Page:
After a couple years of offering summer internships, church staff saw an opportunity to develop a more robust leadership development program, says Shaw, to “train young leaders for vocational ministry in every sphere, whether its accounting to entrepreneurial business leadership, web development to worship—the whole breadth of what can happen in a larger church.”

Lighthouse staff also talked with leaders at other churches, including Mountain View, a USMB church in Fresno, California, about their discipleship and leadership training programs.

Currently, the Lighthouse Residency consists of two summer programs and one full-year program.

Lighthouse provides residents in the three-month summer program with housing and a stipend. Full-year residents are provided housing and ministry expenses and required to fundraise; they are treated as full-time staff members during the residency.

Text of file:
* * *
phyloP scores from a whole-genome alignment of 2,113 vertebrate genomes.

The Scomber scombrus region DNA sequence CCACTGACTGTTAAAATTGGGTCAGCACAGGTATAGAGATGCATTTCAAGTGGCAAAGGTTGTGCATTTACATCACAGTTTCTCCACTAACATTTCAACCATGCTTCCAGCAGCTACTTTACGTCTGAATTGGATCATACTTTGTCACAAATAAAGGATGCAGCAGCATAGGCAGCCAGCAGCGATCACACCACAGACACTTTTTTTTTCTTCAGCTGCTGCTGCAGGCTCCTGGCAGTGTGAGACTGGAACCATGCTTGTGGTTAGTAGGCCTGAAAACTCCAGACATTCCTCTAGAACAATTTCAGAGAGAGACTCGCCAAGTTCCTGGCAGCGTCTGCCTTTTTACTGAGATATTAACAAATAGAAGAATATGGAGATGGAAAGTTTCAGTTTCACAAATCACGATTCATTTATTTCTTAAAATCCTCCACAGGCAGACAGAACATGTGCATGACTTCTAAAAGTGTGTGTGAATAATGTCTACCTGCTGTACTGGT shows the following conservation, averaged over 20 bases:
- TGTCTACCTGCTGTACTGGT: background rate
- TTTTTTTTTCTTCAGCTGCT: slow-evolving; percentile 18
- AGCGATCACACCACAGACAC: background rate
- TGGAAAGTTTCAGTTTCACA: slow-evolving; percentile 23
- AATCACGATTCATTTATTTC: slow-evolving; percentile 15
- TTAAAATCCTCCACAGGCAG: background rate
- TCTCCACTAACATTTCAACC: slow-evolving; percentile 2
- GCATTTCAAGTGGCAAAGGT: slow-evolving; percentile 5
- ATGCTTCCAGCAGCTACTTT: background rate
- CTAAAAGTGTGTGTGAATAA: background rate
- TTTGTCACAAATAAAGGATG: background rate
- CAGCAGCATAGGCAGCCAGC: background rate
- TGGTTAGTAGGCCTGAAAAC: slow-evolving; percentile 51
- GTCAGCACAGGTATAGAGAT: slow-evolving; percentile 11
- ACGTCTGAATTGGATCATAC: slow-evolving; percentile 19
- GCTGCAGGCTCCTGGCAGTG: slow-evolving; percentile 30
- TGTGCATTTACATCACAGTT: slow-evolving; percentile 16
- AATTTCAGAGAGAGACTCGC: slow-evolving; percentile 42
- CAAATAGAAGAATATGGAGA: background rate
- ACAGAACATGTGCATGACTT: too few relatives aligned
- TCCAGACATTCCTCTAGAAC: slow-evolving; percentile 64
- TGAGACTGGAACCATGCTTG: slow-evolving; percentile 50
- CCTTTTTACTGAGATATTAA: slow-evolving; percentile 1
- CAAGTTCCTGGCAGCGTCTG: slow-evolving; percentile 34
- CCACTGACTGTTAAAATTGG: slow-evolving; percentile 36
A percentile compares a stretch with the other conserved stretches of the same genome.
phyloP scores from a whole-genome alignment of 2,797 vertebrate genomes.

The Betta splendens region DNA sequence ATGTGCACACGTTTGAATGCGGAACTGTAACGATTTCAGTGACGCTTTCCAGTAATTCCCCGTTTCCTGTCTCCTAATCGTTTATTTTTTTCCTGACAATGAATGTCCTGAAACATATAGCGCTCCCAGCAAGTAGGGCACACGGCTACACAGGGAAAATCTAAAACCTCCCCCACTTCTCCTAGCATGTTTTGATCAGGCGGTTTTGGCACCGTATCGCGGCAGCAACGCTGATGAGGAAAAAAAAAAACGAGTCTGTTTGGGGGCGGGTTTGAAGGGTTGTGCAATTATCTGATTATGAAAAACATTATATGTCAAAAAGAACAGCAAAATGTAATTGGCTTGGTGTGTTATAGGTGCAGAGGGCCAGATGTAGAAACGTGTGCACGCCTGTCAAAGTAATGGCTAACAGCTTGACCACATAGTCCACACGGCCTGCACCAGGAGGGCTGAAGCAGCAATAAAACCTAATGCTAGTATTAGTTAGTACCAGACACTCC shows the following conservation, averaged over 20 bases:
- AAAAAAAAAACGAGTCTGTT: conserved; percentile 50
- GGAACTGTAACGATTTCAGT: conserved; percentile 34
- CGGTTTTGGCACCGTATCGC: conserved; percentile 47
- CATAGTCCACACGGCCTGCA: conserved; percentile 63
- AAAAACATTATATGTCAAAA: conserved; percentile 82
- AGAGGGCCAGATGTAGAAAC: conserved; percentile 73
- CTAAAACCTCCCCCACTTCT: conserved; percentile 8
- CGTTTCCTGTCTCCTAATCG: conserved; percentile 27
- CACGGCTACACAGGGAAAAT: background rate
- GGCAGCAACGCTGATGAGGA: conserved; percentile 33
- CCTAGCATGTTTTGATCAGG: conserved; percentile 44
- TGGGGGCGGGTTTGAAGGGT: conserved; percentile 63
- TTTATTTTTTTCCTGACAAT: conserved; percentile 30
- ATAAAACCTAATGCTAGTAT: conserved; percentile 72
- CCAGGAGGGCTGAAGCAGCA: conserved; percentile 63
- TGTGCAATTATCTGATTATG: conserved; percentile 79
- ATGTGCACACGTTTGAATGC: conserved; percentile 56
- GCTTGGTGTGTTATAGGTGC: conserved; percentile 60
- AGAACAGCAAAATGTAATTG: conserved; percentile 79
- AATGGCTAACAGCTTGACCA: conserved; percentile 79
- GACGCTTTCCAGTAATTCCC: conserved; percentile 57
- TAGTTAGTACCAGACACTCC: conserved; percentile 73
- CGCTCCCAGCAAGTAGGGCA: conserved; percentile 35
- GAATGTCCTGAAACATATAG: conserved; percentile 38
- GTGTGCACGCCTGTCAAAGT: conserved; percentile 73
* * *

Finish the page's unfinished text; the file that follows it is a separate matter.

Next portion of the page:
In 2019, Christensen participated in the Summer 1 program, which gives residents a chance to test the waters in all different areas of vocational ministry.

“What we do for that first summer is they literally get thrown everything,” Shaw says. “They’re event planning, they’re learning how to be a part of our finance team, they get up on stage a couple of times and learn some public speaking, they have to learn spiritual formation and discipleship.”

Residents are provided two mentors as they go through the program: vocational mentor, who is usually a Lighthouse staff person, and a spiritual mentor, who is not on staff and provides a safe place for residents to process their thoughts and focus on their spiritual health.